The Book Thief

If you haven't read The Book Thief, by Markus Zusak, stop whatever you're doing and get to it. One of my students recommended it to me this year - he actually wanted our lit class to read it, but I got it from the library and saw that it was too long, so I never got around to reading it until now. It is the best book I have read in a long time. Fair warning: it's also quite heartbreaking. It's about WWII, and though I was into darker stuff when I was younger (Clockwork Orange, etc), I've never done well with the real stuff - I have a hard time watching movies about Vietnam, for instance. And of course, reading about the Holocaust. I just don't understand how people can do what they did. Or maybe I do understand it, and that's why it's so hard. I am always amazed at what people are able to survive, and I know it's going on today, with rape camps in the Congo, and, and, and... It just doesn't seem possible. Anyway. Read this book.


My Dog Ate My Dreams

I've been dipping in and out of the world of women's circles this past year (not a sewing circle, and we don't look at our cervixes, but kind of the same thing). I went to one right around the spring equinox, and we all got little jiffy pots and dirt and nasturtium seeds, which we planted with intention, to symbolize our dreams for ourselves. It was all very sweet. And then I brought my little pot home and watered it, and over the next few days was amazed to watch the plants actually grow. And grow, and grow, and grow! Now, I have never really had a green thumb - this is the first year that I've had more than one houseplant, and it's a big deal that they're all still alive (I even killed cacti in my younger days). So third grade science, or whenever we stuck toothpicks in potatoes - or was it avocado pits? - and put them on the windowsill, that was the last time I've really seen a plant come to life from a seed. It's amazing! It's like magic! How do they do it? And these grew so fast, you really could almost watch it happen. They were tall and beautiful, a shade of green that means life, and I waxed poetic over them, and nurtured them, and moved them into the sun, and then out, and worried about how much water they were getting....and then I let them die. Almost.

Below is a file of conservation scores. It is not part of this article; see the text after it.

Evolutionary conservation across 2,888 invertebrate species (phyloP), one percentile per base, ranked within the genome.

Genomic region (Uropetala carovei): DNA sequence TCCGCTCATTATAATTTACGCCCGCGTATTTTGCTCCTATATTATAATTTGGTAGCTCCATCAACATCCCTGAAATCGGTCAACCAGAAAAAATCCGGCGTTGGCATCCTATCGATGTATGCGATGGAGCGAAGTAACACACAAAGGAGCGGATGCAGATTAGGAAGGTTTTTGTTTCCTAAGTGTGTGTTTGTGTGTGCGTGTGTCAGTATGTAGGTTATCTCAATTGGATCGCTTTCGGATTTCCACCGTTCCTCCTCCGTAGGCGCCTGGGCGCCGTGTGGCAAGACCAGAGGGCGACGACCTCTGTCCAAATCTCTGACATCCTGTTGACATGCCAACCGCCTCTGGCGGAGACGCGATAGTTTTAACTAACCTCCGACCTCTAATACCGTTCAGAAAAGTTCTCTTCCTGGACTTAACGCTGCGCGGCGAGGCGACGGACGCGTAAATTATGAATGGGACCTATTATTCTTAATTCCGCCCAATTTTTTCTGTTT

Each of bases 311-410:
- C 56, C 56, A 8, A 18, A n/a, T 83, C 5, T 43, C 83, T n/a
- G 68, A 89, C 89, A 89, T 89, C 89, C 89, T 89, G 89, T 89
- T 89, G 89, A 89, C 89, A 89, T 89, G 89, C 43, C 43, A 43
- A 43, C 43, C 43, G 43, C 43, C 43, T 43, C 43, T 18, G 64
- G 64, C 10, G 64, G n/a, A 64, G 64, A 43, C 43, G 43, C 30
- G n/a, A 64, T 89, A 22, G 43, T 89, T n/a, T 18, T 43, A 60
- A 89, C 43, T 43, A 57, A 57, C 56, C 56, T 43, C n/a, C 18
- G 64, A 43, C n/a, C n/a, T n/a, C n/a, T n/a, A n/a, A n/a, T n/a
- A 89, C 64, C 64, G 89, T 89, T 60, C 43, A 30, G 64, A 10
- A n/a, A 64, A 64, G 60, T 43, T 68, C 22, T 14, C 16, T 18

The theory was that after they sprouted up, you were supposed to plant them in the ground, pot and all, and they would take root and flourish. And they're great plants to have around - nasturtiums are the pretty flowers you get in salads at shmancy restaurants; they're edible, and a bit spicy. I started looking up recipes for nasturtium vinegars, and envisioned having a whole border of nasturtiums offering up their blossoms for my palate. It was delightful. The thing I didn't do was actually plant them. I meant to, several times, really I did. It made me sad to watch them wither and fall over, no longer able to support themselves. Two of the shoots were sacrificed to keep the other one hanging on to life, a hint of pale green still in its stem. I began to worry - I'm not usually into all that spiritual woo-woo stuff, but if these were supposed to symbolize my dreams and intentions, what was the message? That I am passionate at first, but unable to follow through, letting my dreams wither and die? Not this time! I finally put them in the ground, carefully loosening the roots, lovingly mixing compost into the dirt, gently mulching around the top. Live, little plant, live! I poured my heart on them, along with some plant fertilizer. I felt sure they would recover, and prove that I can follow through on my intentions. My dreams would thrive!

And then my dog ate them.